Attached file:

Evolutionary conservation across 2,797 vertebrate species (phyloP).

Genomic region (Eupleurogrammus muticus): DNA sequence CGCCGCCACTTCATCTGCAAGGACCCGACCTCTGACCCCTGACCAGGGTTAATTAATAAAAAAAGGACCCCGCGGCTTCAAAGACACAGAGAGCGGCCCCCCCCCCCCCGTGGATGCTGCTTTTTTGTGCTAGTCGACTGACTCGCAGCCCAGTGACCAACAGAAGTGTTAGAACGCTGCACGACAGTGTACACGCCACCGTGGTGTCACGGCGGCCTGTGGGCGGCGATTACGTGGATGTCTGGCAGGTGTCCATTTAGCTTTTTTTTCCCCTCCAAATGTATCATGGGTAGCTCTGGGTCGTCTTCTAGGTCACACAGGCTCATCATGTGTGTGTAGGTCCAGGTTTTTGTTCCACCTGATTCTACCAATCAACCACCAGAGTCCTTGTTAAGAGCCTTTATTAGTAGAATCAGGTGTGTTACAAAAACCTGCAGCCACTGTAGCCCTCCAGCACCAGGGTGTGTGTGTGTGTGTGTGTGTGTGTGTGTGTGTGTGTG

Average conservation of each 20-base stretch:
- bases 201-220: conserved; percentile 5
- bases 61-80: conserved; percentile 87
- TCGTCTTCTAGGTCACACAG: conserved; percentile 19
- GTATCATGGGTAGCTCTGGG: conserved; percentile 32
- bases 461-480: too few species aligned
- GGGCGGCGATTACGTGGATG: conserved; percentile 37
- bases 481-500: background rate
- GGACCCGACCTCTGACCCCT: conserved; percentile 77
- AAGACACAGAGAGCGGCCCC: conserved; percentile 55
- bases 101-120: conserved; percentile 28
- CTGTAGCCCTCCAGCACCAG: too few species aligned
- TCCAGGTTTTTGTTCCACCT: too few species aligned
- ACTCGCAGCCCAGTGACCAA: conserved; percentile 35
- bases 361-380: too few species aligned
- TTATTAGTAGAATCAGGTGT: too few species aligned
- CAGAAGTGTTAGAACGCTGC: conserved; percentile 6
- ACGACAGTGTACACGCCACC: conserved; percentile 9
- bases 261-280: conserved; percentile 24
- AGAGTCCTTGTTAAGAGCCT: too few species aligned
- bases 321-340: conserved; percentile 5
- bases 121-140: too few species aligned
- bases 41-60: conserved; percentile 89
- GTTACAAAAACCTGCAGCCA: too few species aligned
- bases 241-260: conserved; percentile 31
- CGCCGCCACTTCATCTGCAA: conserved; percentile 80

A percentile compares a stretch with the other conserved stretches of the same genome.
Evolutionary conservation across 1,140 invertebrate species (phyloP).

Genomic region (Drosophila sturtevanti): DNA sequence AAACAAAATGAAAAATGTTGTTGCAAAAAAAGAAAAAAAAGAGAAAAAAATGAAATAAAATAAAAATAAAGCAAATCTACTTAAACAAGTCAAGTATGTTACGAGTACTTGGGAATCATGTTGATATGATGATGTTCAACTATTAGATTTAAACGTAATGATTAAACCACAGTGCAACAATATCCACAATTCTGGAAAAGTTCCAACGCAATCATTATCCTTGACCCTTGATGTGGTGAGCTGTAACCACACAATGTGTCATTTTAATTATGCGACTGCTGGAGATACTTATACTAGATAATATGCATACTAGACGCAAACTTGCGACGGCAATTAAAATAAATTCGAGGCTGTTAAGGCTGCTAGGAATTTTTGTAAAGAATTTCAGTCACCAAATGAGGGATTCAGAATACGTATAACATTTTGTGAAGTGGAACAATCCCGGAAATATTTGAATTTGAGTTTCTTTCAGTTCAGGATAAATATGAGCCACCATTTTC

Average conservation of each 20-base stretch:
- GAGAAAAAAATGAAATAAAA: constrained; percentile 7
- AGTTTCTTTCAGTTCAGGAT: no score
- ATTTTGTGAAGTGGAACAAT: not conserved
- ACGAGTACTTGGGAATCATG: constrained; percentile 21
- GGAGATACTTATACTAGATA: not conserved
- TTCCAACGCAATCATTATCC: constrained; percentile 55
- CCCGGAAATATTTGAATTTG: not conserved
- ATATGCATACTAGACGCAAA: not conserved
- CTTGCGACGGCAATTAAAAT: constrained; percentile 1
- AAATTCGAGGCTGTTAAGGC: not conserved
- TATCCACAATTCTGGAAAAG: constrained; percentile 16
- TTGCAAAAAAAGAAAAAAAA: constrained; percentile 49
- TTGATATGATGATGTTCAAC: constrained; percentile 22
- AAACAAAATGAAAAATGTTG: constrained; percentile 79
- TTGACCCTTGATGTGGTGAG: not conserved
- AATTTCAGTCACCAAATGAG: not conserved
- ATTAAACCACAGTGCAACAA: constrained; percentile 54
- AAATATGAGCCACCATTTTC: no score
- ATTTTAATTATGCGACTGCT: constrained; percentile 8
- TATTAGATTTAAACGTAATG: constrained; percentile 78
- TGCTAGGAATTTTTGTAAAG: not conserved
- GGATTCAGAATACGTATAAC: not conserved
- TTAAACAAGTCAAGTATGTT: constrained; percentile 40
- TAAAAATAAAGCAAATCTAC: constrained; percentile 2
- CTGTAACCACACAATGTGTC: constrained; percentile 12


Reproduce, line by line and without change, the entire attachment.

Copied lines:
Evolutionary conservation across 2,797 vertebrate species (phyloP).

Genomic region (Eupleurogrammus muticus): DNA sequence CGCCGCCACTTCATCTGCAAGGACCCGACCTCTGACCCCTGACCAGGGTTAATTAATAAAAAAAGGACCCCGCGGCTTCAAAGACACAGAGAGCGGCCCCCCCCCCCCCGTGGATGCTGCTTTTTTGTGCTAGTCGACTGACTCGCAGCCCAGTGACCAACAGAAGTGTTAGAACGCTGCACGACAGTGTACACGCCACCGTGGTGTCACGGCGGCCTGTGGGCGGCGATTACGTGGATGTCTGGCAGGTGTCCATTTAGCTTTTTTTTCCCCTCCAAATGTATCATGGGTAGCTCTGGGTCGTCTTCTAGGTCACACAGGCTCATCATGTGTGTGTAGGTCCAGGTTTTTGTTCCACCTGATTCTACCAATCAACCACCAGAGTCCTTGTTAAGAGCCTTTATTAGTAGAATCAGGTGTGTTACAAAAACCTGCAGCCACTGTAGCCCTCCAGCACCAGGGTGTGTGTGTGTGTGTGTGTGTGTGTGTGTGTGTGTGTG

Average conservation of each 20-base stretch:
- bases 201-220: conserved; percentile 5
- bases 61-80: conserved; percentile 87
- TCGTCTTCTAGGTCACACAG: conserved; percentile 19
- GTATCATGGGTAGCTCTGGG: conserved; percentile 32
- bases 461-480: too few species aligned
- GGGCGGCGATTACGTGGATG: conserved; percentile 37
- bases 481-500: background rate
- GGACCCGACCTCTGACCCCT: conserved; percentile 77
- AAGACACAGAGAGCGGCCCC: conserved; percentile 55
- bases 101-120: conserved; percentile 28
- CTGTAGCCCTCCAGCACCAG: too few species aligned
- TCCAGGTTTTTGTTCCACCT: too few species aligned
- ACTCGCAGCCCAGTGACCAA: conserved; percentile 35
- bases 361-380: too few species aligned
- TTATTAGTAGAATCAGGTGT: too few species aligned
- CAGAAGTGTTAGAACGCTGC: conserved; percentile 6
- ACGACAGTGTACACGCCACC: conserved; percentile 9
- bases 261-280: conserved; percentile 24
- AGAGTCCTTGTTAAGAGCCT: too few species aligned
- bases 321-340: conserved; percentile 5
- bases 121-140: too few species aligned
- bases 41-60: conserved; percentile 89
- GTTACAAAAACCTGCAGCCA: too few species aligned
- bases 241-260: conserved; percentile 31
- CGCCGCCACTTCATCTGCAA: conserved; percentile 80

A percentile compares a stretch with the other conserved stretches of the same genome.
Evolutionary conservation across 1,140 invertebrate species (phyloP).

Genomic region (Drosophila sturtevanti): DNA sequence AAACAAAATGAAAAATGTTGTTGCAAAAAAAGAAAAAAAAGAGAAAAAAATGAAATAAAATAAAAATAAAGCAAATCTACTTAAACAAGTCAAGTATGTTACGAGTACTTGGGAATCATGTTGATATGATGATGTTCAACTATTAGATTTAAACGTAATGATTAAACCACAGTGCAACAATATCCACAATTCTGGAAAAGTTCCAACGCAATCATTATCCTTGACCCTTGATGTGGTGAGCTGTAACCACACAATGTGTCATTTTAATTATGCGACTGCTGGAGATACTTATACTAGATAATATGCATACTAGACGCAAACTTGCGACGGCAATTAAAATAAATTCGAGGCTGTTAAGGCTGCTAGGAATTTTTGTAAAGAATTTCAGTCACCAAATGAGGGATTCAGAATACGTATAACATTTTGTGAAGTGGAACAATCCCGGAAATATTTGAATTTGAGTTTCTTTCAGTTCAGGATAAATATGAGCCACCATTTTC

Average conservation of each 20-base stretch:
- GAGAAAAAAATGAAATAAAA: constrained; percentile 7
- AGTTTCTTTCAGTTCAGGAT: no score
- ATTTTGTGAAGTGGAACAAT: not conserved
- ACGAGTACTTGGGAATCATG: constrained; percentile 21
- GGAGATACTTATACTAGATA: not conserved
- TTCCAACGCAATCATTATCC: constrained; percentile 55
- CCCGGAAATATTTGAATTTG: not conserved
- ATATGCATACTAGACGCAAA: not conserved
- CTTGCGACGGCAATTAAAAT: constrained; percentile 1
- AAATTCGAGGCTGTTAAGGC: not conserved
- TATCCACAATTCTGGAAAAG: constrained; percentile 16
- TTGCAAAAAAAGAAAAAAAA: constrained; percentile 49
- TTGATATGATGATGTTCAAC: constrained; percentile 22
- AAACAAAATGAAAAATGTTG: constrained; percentile 79
- TTGACCCTTGATGTGGTGAG: not conserved
- AATTTCAGTCACCAAATGAG: not conserved
- ATTAAACCACAGTGCAACAA: constrained; percentile 54
- AAATATGAGCCACCATTTTC: no score
- ATTTTAATTATGCGACTGCT: constrained; percentile 8
- TATTAGATTTAAACGTAATG: constrained; percentile 78
- TGCTAGGAATTTTTGTAAAG: not conserved
- GGATTCAGAATACGTATAAC: not conserved
- TTAAACAAGTCAAGTATGTT: constrained; percentile 40
- TAAAAATAAAGCAAATCTAC: constrained; percentile 2
- CTGTAACCACACAATGTGTC: constrained; percentile 12